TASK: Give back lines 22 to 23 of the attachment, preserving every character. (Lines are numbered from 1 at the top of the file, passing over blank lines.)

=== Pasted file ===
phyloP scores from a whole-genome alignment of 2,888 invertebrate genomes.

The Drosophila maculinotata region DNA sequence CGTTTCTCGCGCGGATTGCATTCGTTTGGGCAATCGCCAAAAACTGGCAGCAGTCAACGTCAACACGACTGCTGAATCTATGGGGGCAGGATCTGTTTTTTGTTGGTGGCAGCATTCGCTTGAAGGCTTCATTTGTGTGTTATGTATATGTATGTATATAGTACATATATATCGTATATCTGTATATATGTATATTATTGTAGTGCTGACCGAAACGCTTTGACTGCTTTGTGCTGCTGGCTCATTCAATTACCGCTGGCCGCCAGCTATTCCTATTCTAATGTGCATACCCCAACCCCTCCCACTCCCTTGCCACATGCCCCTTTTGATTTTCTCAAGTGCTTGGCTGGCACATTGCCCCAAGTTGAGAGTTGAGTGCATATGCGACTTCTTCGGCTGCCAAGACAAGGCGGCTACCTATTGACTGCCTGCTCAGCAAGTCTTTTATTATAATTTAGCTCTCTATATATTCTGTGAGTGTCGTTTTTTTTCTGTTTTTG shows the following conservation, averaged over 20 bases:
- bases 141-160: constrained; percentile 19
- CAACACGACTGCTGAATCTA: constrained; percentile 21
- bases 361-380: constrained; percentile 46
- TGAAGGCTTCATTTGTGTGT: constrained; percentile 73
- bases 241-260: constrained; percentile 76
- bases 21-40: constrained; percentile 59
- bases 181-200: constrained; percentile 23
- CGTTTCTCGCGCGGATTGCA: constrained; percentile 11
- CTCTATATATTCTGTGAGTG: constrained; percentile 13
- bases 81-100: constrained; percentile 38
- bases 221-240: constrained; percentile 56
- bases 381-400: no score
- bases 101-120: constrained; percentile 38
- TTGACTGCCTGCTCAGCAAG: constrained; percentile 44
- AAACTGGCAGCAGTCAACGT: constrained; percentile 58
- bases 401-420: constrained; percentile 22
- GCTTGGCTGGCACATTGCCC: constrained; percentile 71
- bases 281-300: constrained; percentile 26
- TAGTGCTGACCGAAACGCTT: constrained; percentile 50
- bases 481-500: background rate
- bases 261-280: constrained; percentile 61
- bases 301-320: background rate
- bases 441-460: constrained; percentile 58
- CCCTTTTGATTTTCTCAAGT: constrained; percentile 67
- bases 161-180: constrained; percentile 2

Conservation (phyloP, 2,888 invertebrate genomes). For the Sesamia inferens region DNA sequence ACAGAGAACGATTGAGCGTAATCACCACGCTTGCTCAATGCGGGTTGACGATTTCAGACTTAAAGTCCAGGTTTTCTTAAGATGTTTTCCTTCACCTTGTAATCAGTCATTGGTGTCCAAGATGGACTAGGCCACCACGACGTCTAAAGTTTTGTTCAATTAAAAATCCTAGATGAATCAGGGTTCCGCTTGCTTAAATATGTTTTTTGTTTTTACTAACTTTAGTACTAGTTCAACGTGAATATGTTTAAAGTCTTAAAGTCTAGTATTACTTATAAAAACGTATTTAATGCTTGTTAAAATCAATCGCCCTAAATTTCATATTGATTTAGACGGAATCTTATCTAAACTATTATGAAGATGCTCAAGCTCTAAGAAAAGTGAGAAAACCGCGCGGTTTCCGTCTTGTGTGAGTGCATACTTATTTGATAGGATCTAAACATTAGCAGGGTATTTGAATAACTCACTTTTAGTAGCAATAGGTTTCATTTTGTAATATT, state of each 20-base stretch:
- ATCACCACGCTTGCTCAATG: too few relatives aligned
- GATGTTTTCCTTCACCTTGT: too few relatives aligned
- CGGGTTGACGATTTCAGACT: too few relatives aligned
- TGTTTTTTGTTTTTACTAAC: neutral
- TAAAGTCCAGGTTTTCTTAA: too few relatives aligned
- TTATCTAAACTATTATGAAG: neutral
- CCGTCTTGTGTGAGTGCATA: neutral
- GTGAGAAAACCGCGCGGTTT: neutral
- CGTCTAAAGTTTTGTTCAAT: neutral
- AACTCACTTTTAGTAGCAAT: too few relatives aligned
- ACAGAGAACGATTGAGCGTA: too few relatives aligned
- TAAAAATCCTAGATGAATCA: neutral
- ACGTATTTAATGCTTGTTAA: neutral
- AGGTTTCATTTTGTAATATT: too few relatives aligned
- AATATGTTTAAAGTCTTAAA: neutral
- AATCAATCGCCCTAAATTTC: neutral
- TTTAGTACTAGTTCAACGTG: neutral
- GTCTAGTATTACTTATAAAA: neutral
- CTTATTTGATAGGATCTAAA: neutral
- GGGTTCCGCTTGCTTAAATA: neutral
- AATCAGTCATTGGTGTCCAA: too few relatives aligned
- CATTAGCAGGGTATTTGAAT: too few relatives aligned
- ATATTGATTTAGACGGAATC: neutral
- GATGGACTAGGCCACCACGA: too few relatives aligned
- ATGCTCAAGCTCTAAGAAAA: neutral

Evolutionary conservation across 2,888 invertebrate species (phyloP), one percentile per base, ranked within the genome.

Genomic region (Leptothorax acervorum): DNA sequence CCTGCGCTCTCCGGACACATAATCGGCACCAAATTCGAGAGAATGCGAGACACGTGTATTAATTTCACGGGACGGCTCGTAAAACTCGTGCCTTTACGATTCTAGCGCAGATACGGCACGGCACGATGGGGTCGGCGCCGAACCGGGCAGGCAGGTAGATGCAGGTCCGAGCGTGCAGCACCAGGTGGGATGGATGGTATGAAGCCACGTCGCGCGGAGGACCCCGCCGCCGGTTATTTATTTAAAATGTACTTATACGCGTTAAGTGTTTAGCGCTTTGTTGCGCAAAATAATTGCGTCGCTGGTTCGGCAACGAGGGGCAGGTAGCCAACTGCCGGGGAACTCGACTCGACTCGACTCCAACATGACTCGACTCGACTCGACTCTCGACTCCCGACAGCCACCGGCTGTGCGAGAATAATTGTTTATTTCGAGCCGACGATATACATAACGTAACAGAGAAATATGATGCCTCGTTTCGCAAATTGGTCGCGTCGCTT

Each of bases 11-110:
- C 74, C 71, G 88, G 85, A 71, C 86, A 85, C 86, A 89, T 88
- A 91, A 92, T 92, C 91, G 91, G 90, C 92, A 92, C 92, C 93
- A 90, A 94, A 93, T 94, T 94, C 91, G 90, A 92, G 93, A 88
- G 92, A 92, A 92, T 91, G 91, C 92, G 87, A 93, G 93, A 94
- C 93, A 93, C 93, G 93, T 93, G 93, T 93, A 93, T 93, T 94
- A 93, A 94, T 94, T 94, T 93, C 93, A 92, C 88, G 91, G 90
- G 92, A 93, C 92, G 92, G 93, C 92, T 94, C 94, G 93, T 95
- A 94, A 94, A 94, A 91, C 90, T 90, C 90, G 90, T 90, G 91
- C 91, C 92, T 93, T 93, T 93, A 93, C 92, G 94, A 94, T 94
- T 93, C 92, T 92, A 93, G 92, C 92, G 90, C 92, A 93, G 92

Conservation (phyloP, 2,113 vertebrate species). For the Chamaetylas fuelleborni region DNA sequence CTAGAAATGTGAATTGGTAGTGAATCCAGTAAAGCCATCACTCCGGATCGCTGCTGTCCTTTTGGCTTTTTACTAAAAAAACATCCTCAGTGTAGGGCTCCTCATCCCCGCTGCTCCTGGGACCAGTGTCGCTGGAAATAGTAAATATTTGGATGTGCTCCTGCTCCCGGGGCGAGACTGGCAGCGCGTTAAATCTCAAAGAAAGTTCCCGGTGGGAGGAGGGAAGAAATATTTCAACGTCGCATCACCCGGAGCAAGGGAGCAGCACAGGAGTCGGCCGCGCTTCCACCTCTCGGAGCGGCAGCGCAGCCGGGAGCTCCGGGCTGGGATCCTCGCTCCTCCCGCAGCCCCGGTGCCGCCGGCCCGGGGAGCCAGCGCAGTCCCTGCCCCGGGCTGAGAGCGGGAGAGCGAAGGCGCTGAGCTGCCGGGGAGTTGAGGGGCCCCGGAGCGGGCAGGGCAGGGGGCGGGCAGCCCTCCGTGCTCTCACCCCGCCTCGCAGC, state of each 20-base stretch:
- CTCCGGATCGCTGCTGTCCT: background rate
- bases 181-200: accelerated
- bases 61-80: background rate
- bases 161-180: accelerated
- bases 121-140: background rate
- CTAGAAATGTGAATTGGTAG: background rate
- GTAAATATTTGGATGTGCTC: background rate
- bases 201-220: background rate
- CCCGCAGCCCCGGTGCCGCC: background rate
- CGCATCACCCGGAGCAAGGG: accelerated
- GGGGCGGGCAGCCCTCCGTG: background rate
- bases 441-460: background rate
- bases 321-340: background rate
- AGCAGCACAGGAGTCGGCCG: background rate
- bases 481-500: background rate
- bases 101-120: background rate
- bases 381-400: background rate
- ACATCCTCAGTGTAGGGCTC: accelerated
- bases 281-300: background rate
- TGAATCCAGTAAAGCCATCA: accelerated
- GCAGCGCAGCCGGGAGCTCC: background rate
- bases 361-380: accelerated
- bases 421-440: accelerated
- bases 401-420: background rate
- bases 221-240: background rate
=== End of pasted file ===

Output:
- bases 481-500: background rate
- bases 261-280: constrained; percentile 61